The Hand of Time

Jean-Luc Godard’s The Image Book has arrived in all its compendious, homemade splendor. Right-hand man Fabrice Aragno explains how it came to be

From the first, Godard’s movies have been informed by his belief in film as the medium in which the history of the 20th century is written. His collage films, beginning with the epic Histoire(s) du cinéma (1988-1998), describe how the medium in which this history of the world is inscribed shifts from celluloid, which is projected to a collective audience in theaters, to videotape, the Internet, and discs, all available for personal viewing; and how these works also could be used to “write” image histories as personal as literary histories always have been. To these mediums has been added, in the 21st century, digital cinema. Godard’s collage films, then, are about the inscription of the world in moving images and the re-inscription upon re-inscription of that history in keeping with the transformation of the moving image medium itself.

Fabrice Aragno is credited as the cinematographer, co-editor, and co-producer of Jean-Luc Godard’s The Image Book—both the most abstract and the most nakedly personal of the collage films that have spun off from Histoire(s) du Cinema. In making The Image Book, Godard used the same analog recoding equipment that he used for the previous collage films, handing his edit over to Aragno for digital re-inscription, with instructions to preserve the expressive qualities and signs of the analog inscription, while adding elements unique to the digital medium. As Aragno makes clear, Godard’s hands may be too shaky to push the buttons for the digital programs, but the choices Aragno makes have to meet with his approval. And he doesn’t always approve.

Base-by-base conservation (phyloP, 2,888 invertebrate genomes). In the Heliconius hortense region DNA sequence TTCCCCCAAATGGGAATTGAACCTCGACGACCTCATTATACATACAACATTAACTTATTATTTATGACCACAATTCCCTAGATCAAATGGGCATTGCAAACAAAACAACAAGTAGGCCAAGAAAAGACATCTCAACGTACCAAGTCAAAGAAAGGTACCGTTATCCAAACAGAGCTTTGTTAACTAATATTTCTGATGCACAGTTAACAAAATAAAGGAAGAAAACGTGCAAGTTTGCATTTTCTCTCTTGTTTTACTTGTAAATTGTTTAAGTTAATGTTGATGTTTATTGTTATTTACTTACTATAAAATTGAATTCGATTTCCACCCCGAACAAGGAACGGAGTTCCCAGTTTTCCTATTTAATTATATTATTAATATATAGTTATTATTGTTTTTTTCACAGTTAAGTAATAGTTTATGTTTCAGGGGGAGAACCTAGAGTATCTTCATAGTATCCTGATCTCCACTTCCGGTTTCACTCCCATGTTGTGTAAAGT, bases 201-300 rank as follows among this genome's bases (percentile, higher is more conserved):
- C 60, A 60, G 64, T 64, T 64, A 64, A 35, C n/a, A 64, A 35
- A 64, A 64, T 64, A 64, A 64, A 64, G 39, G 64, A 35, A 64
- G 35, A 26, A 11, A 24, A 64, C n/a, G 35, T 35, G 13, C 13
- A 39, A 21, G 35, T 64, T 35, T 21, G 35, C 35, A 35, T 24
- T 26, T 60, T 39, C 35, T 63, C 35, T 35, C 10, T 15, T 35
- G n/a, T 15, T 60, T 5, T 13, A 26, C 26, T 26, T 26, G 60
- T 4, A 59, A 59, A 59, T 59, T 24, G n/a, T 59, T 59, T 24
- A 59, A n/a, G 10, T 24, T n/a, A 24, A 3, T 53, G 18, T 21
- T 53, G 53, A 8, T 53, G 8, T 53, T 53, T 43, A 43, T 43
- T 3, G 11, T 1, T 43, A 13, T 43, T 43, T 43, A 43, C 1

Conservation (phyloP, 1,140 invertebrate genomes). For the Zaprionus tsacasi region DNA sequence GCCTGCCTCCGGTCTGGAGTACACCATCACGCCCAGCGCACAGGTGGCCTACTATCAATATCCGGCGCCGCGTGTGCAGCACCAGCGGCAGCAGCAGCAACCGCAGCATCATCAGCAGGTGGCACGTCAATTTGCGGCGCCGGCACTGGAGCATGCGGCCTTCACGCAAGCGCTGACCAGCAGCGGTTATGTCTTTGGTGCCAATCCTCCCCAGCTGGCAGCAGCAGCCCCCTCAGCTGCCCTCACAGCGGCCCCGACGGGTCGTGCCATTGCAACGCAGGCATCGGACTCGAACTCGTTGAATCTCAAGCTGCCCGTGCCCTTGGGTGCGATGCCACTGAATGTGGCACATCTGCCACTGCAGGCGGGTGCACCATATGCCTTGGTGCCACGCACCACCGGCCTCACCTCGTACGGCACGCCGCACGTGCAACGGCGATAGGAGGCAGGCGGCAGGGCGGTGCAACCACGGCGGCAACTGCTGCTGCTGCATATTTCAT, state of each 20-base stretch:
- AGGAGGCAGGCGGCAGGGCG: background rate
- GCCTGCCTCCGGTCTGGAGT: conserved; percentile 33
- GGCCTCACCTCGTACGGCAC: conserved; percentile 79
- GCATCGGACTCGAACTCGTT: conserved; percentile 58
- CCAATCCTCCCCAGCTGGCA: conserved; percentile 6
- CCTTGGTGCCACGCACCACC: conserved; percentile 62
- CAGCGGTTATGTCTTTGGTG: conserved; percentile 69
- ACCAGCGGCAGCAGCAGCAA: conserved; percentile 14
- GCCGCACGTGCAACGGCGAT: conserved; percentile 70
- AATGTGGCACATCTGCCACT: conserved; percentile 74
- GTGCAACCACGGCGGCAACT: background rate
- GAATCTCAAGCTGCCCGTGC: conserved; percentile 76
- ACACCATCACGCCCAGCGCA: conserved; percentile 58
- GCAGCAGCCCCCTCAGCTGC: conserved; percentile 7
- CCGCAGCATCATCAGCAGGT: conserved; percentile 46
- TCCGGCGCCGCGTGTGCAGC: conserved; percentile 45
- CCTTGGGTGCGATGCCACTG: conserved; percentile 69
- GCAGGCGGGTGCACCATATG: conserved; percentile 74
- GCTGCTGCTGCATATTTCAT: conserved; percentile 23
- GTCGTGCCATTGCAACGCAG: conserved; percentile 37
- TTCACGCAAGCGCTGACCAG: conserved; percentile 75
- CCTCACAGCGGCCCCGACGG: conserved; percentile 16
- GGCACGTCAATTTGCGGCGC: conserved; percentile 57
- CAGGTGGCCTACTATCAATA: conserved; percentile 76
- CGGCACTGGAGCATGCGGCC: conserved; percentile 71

Since Godard no longer travels, Aragno introduced the film at the New York Film Festival in the autumn of 2018. He refuses to speak for Godard, but he is more than happy to describe their work process over the past 16 years. He is also tasked with making sure that the film’s elaborate surround sound design is balanced in each venue, although the impact of the speakers varies depending on where you sit. “If you are in the middle with speakers on both sides of you,” he explains, “it is like Jean-Luc is speaking directly into your brain in stereo.” But he also likes being in the back of the theater with the image quite small and the sound coming from all over.

Even better would be a situation in which the audience is free to move about during the film—as they would in an installation. The first of these installations took place in the Théâtre de Vidy in Lausanne during the last two weeks of November. Godard has also been exploring Virtual Reality technology, Aragno explains, but so far they haven’t seen any interesting VR work. He speculates that Godard might use the virtual to define the concrete, just as he used 3-D to define 2-D. “We would undo VR. And then in the end we might show the VR equipment destroyed.”

The Image Book. Photo: © Casa Azul Films, courtesy of Kino Lorber

Could you describe how you worked with Godard on The Image Book?

Jean-Luc does the edit on videotape and then I redo everything on computers. I used Final Cut for Goodbye to Language, including the 3-D; then I redid the 3-D on DaVinci. And for this film, I stayed with DaVinci. It’s cheap.